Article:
My shark tale
My first encounter with sharks was when I was about 8 years old, fishing on a coastal dock in the midafternoon summer sun. I hadn’t caught anything and was feeling rather hot; thus, I considered giving up on fishing and jumping into the beckoning river. As I reeled in my line, a shark surfaced, circled my line several times and went back under. Needless to say, I did not take a cool, refreshing swim that day. Subsequently, sharks were forever floating somewhere in my imagination during my “water happy” days of growing up.
Some years later, Jaws hit the silver screen, and my teenage friends and I would often act out the famous opening scene, pretending to be pulled under water by some unseen shark. I had one friend, Anne, who refused to wade in past her calves after the trauma of Jaws kidnapped her love of swimming. She would yell from the shallow water for us to quit re-enacting that wretched scene; otherwise, she said, we might be fighting off a shark without her knowing it was real.
Once I started scuba diving, I would catch myself breathing more rapidly when the small 5-foot reef sharks would sashay by and those haunting two notes from the Jaws song would play through my mind. Once the shark was out of sight, I could relax again. The turning point for overcoming this gnawing fear was scuba diving with Henry on an organized shark feed. To say I was coerced is an understatement; however, I did say yes.
The dive was a shallow 30 feet with several shelves of coral around us. The dive master wired the bait on one coral shelf as we watched from another shelf about 15 feet away. I had no pride in piggybacking on Henry’s scuba tank, peering over his shoulder to observe the sharks as they started to swim in. I was amazed with how methodical they were as they circled, observed and pondered the bait before the mayhem broke loose. As the feeding frenzy started, a membrane of skin covered the shark’s eyes giving the appearance of their eyes rolling backward. Then they thrashed around, consuming every bit of bait wired to the top of the coral. I was spellbound, draining my tank of air. For some reason, seeing how carefully the sharks considered the bait before eating it gave me a great assurance that sharks are not as great a threat as I had imagined.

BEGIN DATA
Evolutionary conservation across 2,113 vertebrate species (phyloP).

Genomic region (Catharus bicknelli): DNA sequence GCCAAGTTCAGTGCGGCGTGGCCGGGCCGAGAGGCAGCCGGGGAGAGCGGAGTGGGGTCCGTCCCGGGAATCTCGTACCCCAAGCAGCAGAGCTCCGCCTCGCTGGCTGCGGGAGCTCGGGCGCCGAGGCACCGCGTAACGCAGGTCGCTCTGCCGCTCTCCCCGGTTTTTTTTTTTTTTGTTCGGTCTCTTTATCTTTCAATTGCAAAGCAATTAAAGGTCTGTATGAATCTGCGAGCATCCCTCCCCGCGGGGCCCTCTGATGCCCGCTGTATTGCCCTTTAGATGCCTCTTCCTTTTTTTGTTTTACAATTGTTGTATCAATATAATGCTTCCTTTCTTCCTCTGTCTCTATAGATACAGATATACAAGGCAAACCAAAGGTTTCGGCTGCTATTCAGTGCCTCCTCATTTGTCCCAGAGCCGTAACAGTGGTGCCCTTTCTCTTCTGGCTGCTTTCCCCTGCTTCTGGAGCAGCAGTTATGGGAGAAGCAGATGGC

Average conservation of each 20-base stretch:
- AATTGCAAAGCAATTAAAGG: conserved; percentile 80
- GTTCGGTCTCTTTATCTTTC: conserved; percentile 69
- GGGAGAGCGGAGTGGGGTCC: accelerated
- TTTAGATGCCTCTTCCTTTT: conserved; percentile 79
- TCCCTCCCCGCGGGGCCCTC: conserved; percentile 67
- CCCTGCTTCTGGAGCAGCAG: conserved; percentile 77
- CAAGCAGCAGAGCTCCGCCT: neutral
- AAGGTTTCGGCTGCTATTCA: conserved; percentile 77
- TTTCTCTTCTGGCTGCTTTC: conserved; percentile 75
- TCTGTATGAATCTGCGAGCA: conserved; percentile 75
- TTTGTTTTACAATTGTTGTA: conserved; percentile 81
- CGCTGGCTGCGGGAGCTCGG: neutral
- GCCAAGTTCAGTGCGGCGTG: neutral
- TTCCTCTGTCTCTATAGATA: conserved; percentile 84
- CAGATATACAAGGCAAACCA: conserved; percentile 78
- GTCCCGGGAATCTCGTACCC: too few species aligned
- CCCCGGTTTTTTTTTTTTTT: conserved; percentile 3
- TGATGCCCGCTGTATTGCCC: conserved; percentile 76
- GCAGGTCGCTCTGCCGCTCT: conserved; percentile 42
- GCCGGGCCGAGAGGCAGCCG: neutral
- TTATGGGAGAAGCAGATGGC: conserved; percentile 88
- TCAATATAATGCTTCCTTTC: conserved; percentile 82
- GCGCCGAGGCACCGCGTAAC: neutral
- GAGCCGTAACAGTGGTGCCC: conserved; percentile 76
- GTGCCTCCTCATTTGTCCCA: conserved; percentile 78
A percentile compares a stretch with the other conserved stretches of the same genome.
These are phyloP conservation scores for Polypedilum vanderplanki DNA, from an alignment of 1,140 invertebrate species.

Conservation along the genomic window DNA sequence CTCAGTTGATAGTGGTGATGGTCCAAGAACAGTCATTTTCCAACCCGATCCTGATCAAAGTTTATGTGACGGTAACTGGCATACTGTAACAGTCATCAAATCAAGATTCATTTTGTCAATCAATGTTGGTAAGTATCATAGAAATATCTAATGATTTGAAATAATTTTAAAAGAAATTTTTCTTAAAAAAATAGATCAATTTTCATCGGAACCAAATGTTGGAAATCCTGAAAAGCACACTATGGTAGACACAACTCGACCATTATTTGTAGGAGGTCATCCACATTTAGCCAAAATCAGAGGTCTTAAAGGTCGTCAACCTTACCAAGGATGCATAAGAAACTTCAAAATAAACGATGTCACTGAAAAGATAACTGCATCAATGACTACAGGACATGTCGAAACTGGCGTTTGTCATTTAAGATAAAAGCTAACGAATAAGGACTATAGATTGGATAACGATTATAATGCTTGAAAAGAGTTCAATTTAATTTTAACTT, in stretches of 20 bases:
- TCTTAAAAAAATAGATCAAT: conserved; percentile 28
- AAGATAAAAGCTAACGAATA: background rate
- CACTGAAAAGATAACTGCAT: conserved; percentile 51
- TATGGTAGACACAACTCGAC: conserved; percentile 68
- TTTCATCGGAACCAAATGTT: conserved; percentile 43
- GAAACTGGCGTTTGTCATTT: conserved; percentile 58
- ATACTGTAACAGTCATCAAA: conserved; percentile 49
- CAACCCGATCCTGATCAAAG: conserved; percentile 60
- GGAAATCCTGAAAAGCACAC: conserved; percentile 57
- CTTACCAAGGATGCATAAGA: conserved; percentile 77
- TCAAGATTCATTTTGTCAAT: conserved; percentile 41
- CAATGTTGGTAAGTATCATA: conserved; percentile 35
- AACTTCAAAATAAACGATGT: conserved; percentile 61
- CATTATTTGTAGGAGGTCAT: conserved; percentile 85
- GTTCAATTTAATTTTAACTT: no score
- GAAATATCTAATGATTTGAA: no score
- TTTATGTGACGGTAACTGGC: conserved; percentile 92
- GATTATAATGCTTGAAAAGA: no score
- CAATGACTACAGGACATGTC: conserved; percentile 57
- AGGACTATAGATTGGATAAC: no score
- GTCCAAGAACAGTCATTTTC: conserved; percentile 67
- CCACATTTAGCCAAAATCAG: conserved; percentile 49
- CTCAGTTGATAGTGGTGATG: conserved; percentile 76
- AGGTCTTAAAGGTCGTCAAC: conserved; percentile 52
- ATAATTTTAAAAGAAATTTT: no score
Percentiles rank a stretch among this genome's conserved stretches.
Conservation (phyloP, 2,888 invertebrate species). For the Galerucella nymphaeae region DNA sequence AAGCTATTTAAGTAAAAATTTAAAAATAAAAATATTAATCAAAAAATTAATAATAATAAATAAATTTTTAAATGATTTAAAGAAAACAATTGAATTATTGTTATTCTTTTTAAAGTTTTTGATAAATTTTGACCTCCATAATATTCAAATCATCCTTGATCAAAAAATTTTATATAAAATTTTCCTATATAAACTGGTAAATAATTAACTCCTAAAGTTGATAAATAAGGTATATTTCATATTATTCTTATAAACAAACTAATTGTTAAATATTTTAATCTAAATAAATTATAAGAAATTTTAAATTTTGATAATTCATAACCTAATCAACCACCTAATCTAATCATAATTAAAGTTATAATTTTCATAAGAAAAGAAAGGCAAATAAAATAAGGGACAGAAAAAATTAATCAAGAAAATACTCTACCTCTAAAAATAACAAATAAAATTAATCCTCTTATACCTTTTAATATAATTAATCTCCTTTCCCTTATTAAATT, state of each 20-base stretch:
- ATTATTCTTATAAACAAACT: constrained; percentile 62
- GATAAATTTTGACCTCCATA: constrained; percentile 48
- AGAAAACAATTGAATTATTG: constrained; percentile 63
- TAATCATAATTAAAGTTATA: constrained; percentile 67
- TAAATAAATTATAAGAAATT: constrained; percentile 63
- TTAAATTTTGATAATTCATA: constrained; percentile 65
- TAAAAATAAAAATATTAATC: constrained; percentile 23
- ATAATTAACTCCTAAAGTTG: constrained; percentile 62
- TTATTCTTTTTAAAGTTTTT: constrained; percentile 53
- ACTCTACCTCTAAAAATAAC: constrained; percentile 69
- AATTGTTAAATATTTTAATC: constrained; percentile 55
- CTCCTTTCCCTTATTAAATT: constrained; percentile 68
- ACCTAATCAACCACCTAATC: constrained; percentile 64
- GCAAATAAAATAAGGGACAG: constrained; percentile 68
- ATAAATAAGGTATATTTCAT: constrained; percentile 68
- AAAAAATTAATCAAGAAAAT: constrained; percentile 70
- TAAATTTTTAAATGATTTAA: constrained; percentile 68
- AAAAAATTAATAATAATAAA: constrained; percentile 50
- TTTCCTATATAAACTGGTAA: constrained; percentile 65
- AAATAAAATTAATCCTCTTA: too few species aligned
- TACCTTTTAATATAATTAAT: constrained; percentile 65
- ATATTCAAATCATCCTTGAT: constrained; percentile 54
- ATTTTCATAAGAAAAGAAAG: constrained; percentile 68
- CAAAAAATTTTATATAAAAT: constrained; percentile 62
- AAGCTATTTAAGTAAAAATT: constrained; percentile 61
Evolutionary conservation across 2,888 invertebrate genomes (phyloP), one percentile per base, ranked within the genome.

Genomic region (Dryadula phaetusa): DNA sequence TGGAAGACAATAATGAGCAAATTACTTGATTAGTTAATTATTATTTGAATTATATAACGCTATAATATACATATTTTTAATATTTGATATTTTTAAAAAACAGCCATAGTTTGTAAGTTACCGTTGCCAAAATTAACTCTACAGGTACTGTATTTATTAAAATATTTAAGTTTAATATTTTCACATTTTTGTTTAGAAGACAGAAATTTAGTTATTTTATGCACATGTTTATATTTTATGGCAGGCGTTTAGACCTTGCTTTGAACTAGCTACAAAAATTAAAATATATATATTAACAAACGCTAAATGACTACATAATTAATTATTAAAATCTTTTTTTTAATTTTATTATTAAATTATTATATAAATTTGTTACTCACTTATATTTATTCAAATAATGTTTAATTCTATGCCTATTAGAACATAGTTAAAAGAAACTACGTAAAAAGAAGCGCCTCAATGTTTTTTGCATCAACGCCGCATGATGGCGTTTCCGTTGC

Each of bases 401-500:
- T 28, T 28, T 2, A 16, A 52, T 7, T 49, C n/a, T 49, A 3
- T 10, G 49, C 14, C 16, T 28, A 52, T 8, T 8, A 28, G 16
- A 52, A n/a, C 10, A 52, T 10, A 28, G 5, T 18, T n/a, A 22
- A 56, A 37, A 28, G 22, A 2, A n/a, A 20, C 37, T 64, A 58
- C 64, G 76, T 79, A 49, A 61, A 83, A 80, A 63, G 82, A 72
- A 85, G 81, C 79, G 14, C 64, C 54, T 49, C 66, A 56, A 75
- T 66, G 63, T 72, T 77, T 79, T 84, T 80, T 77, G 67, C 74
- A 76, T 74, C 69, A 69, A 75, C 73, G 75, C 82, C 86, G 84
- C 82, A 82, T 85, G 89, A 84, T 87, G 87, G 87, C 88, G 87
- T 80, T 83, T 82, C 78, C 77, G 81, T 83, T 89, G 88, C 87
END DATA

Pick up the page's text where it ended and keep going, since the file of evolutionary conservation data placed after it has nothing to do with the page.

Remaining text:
Such was my peace … until I studied the incredible photographs that Jamie Walker took of great whites on page 72. His shots showing the magnificent size and power of these underwater predators instilled a renewed awe of all sharks. Mercifully, great whites rarely venture into our warm Southern waters. Nonetheless, I’ll be found wading in up to my calves this summer, watching braver swimmers from the safety of shallow depths. Happy wading!